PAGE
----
Regular readers of my articles will know that I like to keep an eye on well-known investors who have fallen from grace. I enjoy trying to gain an understanding of why these investors started to struggle in the first place, and the strategy they used to recover.
It is essential to look at these scenarios because they are great case studies for regular investors detailing what they should and should not be doing. After all, the best way to learn is to learn from other people's mistakes; that way, you don't have to foot the bill yourself.
This year's comeback award
This year, the comeback award has to go to Bill Ackman (Trades, Portfolio) and his investment vehicle, Pershing Square Holdings. As of June 11, Pershing Square was up 31% for 2019, based on the dollar net asset value of the publicly traded Pershing Square Holdings.
Following two years of stagnation, this performance is outstanding. In 2018 the net asset value per share of the publicly traded investment vehicle declined by 0.7% and in 2017, the loss was 4%. The returns in 2018 and 2017 were disappointing, but they were significantly better than in 2016 when it lost 13.5% and 2015 when it shed 20.5%. In 2014, Pershing added 40.4% for investors.
Ackman's problems in 2016 and 2015 were well publicized. He decided to bet heavily on pharmaceutical group Valeant Pharmaceuticals, which at one point was his most significant single position. But after peaking in summer 2015, the stock lost 96% of its value over the next 24 months. Ackman finally decided to give up the company in March 2017, selling the entire stake for around $11 per share, compared to its high of $257 in the summer of 2015.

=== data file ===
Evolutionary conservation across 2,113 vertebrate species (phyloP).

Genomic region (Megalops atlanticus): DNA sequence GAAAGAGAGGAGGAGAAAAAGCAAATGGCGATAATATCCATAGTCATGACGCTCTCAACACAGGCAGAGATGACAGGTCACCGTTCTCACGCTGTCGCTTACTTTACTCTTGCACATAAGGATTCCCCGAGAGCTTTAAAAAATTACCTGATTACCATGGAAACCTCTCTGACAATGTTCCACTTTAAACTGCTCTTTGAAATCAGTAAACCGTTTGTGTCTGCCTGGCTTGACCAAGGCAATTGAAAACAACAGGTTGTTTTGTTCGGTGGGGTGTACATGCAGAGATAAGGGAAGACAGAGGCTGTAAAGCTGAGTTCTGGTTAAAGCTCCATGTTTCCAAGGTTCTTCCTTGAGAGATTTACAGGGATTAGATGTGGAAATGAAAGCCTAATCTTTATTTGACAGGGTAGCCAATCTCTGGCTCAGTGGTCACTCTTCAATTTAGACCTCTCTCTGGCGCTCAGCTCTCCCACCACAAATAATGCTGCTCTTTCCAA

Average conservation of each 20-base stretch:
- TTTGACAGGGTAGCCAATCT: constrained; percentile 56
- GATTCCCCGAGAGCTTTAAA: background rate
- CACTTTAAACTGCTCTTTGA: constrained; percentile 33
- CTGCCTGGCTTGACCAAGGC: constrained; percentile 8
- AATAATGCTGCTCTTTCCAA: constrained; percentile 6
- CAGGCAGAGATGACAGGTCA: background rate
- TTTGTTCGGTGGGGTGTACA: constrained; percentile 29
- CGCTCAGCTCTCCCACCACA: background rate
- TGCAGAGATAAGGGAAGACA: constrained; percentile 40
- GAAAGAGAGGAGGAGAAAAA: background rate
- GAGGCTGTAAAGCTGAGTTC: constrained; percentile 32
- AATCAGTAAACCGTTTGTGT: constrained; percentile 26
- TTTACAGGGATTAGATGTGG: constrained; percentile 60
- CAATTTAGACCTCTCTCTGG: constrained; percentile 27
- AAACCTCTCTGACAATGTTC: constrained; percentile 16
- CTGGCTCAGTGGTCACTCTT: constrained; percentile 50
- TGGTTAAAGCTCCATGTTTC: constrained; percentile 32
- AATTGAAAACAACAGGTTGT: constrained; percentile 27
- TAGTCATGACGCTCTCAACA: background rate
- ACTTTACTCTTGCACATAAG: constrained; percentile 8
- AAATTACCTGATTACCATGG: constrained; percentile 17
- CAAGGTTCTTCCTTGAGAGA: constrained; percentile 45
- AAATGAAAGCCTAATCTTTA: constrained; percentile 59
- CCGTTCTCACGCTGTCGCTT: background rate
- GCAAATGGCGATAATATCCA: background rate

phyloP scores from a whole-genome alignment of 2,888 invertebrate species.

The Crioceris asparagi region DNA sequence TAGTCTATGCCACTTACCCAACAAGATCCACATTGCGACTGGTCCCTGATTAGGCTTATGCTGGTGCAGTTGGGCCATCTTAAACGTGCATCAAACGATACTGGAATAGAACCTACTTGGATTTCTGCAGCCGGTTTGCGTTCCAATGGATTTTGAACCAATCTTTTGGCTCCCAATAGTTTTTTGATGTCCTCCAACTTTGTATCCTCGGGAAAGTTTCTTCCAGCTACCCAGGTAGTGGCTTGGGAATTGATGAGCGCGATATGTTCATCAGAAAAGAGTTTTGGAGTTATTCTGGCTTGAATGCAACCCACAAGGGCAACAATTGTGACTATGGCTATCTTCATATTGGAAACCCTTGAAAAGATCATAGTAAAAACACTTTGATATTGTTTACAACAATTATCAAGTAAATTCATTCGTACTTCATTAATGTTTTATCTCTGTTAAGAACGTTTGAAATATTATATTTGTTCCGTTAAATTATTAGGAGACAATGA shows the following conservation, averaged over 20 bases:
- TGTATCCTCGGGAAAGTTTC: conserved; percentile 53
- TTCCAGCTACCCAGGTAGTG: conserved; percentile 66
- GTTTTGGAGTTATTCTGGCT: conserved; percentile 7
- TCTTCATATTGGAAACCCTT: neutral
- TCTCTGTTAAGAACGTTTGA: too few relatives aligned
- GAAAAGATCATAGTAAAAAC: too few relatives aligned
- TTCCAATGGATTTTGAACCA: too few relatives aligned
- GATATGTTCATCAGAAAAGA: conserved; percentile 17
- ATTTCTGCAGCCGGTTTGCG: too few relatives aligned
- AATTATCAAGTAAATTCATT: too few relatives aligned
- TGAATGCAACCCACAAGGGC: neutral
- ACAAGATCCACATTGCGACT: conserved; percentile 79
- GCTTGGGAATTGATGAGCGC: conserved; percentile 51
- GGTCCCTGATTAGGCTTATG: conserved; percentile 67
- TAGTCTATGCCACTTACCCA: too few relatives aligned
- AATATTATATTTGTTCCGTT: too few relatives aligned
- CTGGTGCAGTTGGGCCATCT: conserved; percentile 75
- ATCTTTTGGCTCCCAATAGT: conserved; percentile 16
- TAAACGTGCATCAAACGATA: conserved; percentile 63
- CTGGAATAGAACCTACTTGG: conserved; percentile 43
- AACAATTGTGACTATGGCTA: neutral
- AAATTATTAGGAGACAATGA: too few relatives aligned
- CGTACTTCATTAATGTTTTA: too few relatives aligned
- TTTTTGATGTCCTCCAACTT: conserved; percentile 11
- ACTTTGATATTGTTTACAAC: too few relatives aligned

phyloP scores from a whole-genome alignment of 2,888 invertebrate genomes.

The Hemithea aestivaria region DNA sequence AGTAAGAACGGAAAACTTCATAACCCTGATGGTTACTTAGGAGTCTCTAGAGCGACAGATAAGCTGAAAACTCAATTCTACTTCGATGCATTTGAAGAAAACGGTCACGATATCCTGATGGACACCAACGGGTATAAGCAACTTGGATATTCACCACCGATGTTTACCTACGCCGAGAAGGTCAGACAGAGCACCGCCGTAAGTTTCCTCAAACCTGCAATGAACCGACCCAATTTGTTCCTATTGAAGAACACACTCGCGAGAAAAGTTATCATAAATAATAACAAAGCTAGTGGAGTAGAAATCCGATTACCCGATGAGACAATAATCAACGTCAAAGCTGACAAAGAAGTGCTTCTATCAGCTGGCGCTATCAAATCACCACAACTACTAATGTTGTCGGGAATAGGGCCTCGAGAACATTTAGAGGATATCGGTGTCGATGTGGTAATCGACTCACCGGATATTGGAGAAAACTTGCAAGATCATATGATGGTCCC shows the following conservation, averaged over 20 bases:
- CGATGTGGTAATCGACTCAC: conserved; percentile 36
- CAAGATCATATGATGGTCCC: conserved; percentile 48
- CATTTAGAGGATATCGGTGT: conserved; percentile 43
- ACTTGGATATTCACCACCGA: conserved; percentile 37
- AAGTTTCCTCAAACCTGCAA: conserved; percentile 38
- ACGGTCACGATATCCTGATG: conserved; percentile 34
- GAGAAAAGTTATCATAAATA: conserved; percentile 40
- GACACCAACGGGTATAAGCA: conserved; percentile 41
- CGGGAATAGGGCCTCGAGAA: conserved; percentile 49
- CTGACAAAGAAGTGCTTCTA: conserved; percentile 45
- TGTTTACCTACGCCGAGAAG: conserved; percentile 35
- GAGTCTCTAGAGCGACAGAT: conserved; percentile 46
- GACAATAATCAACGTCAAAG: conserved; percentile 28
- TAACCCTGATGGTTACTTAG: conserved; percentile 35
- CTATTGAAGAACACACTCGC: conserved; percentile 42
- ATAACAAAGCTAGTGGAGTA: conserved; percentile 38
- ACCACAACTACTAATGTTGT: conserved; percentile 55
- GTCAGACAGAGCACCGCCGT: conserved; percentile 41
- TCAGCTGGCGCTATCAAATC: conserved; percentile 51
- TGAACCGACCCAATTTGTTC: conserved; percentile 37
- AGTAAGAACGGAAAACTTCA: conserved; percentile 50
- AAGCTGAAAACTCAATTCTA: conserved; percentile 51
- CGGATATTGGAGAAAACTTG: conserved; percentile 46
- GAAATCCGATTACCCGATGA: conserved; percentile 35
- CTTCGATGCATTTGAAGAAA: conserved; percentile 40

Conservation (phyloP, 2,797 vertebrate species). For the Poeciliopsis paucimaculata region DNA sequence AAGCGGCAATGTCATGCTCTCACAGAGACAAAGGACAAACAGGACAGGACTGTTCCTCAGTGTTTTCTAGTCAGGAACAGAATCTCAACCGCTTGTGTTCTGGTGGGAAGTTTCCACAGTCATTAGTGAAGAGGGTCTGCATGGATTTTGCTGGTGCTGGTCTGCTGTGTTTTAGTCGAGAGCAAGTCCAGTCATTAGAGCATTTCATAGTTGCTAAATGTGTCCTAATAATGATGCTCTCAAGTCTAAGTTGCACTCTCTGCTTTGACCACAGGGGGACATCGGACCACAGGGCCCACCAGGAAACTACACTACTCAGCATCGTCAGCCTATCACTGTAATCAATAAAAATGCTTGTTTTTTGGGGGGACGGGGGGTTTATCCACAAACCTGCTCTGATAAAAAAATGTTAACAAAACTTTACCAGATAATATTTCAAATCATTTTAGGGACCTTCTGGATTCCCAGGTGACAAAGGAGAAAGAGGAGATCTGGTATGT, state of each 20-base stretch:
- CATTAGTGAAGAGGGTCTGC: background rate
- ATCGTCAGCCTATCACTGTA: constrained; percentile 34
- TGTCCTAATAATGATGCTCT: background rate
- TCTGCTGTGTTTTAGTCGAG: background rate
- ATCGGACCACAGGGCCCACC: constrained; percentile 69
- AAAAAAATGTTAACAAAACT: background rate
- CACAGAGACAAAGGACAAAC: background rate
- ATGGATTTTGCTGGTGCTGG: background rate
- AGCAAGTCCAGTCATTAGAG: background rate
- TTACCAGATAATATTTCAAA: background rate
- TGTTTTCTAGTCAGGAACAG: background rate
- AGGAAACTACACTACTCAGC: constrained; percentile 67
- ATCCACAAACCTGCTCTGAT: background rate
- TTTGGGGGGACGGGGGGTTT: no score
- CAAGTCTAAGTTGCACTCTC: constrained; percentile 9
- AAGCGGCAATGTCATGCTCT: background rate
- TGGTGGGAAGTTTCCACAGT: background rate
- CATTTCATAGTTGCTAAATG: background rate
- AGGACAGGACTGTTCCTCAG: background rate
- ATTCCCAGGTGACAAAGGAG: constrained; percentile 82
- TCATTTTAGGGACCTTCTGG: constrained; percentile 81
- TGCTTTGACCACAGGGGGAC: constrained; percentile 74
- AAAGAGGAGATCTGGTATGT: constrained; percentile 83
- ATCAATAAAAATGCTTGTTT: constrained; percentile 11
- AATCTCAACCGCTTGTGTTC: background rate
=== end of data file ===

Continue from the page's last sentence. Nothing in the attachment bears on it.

Ackman's Valeant saga not only damaged his returns, but it smashed his reputation as well. Assets under management at Ackman's Pershing Square hedge fund firm dropped from more than $20 billion in the summer of 2015 to $11 billion by 2017. Assets under management have since declined to around $7 billion as of June 2019.
Announcing the disposal in 2017, Pershing Square said in a statement, "The investment required a disproportionately large amount of time and resources." It went on to say, "As a result, we elected to sell our investment and realize a large tax loss which will enable us to dedicate more time to our other portfolio companies and new investment opportunities."
Based on the company's performance since 2017, he looks as if this was the right decision. Although there are still six months left of 2019, if Ackman's current performance continues, his returns will be almost back on track. Even though net asset value per share declined in 2018, the fund still outperformed the S&P 500 by 370 basis points and during 2019, based on the current figures, Pershing is outperforming by 24.9%.
The right decision
We will have to wait until the investment fund publishes its full-year results for 2019 before we get the whole picture, but it looks as if Ackman has made substantial progress since the losses in 2015 and 2016. And this is a great case study of how important it is to cut your losses and move on.
Ackman's biggest mistake was Valeant, but the rest of his portfolio has continued to produce results. The fact that he cut his losses and moved on is a testament to his skill as an investor. He could have doubled down on Valeant and refused to take a loss, which would have lead to further losses and outflows. Instead, the activist investor swallowed his pride and moved on. It looks as if this is already paying off.
So, the lesson from this case study seems to be that no matter how big or public your mistake, cutting losses and moving on is the best thing you can do. Letting the loss dominate and influence your investment strategy should be avoided, because, as Ackman has shown, it's possible to come back from terrible losses (he suffered an estimated total loss of $4 billion on Valeant), if you cut out the rot and focus on better opportunities.
Disclosure: The author owns no share mentioned.
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